21. Tim says:

    Hi just found the site by looking up ash and coal on the allotment. And found the conversation interested,I have a multi burner and use coal just as a base to start then wood.
    On my allotment the soil is is pretty good and free draining,so maybe my adding the ash will replace the elements? Tim.

  22. Anthony O Grady says:

    So what about Peat/turf for spreading that ash about.Much like coal eh?
    I got a trailer full.But was mixed with slack- that loose powdery brown.
    Supposedly dampens and holds the fire in but more puts it out!

  23. Andy says:

    Thanks for all the info everyone. I’m in the process of getting my back garden productive after years of neglect. Well, what else to do in retirement? Wood will always be my preferred fuel in my stove but I use a fair amount of smokeless fuel nuggets. Coke hasn’t been around since the gasworks closed! Looking at the above comments I feel reasonably confident to carry on riddling my ash onto the garden. I tend to store it until there is a downpour to soak it in. I have planted lots of spuds to choke back weeds with their ground cover and tuber growth, seems like that’s a good idea from one of the comments.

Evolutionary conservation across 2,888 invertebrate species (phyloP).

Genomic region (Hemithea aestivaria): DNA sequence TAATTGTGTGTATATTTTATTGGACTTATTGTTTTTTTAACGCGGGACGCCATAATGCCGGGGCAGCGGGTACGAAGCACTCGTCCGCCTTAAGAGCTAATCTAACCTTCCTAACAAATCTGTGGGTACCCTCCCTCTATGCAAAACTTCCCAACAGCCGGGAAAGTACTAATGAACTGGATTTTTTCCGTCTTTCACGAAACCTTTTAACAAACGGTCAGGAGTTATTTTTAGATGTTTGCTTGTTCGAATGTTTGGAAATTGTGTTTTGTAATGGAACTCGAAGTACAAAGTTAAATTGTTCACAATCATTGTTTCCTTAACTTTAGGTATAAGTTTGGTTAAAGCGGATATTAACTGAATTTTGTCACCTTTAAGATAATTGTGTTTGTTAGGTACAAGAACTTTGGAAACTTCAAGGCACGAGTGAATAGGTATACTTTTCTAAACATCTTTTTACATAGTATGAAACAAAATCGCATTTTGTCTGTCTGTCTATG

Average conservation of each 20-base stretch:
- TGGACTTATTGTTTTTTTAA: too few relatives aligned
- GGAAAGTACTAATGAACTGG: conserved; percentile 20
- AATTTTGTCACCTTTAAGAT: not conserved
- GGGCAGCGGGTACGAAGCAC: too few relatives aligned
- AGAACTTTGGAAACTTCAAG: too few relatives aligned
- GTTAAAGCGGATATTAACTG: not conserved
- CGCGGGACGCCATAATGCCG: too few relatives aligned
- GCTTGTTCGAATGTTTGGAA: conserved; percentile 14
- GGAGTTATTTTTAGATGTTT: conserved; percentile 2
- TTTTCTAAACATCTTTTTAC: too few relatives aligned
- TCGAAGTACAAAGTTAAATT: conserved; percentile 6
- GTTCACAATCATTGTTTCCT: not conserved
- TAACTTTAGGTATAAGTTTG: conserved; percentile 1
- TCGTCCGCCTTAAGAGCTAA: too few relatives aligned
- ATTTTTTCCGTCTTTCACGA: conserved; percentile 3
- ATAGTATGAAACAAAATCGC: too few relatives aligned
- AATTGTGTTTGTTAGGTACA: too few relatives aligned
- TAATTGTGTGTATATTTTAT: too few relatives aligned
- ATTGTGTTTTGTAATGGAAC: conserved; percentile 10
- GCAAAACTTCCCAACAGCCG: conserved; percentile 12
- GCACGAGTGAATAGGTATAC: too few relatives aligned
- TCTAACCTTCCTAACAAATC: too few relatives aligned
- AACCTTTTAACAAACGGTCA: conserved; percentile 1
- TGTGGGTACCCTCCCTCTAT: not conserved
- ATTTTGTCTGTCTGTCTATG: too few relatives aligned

The mention of brandling worms was good. As far as I’m concerned a compost heap needs them, if it ain’t got ’em it ain’t compost heap. Besides, the worms attract hedgehogs which also enjoy a snack on other pests. Getting a proper heap going is in my plans. The only worry is whether my neighbours complain about the smell on warm afternoons.

    I’ll pop my head around the door again if I have anything to share, but more likely to learn from your correspondents. Thanks again.

  24. Christopher Wortley says:

    Interesting stuff!
    My “cheap” fuel agreement with British Gas has just come to an end and I am starting to use my old open fire with wood and “Trueflame” smokeless ovoids. This produces a lot of ash and like allotment holders I’m reluctant to throw things away and I am thinking of using it on my veg garden. Wondered if any of the contributors to this chain or anybody else has noticed bad effects on the soil or their veg from the use of smokeless fuel ash. Very wet November here in South London/Surrey border- we need all the nutrients we can get. Regards to you all, Chris

  25. Joyce Millington says:

    My compost bin is full of slithering red worms. I don’t think I would put the ashes from my multi fuel burner in there. Neither would I put it in my raised beds but i do spread it under my small copse of pine trees, inherited when we bought the house. It doesn’t seem to harm them. I use the cinders along my box hedge and then a covering of leaf mold and they seem to like that. Regretfully the bulk of the ashes goes in the council green bin. Pure wood ash would be much better but alas, I didn’t think about ashes when I made my choice of burner.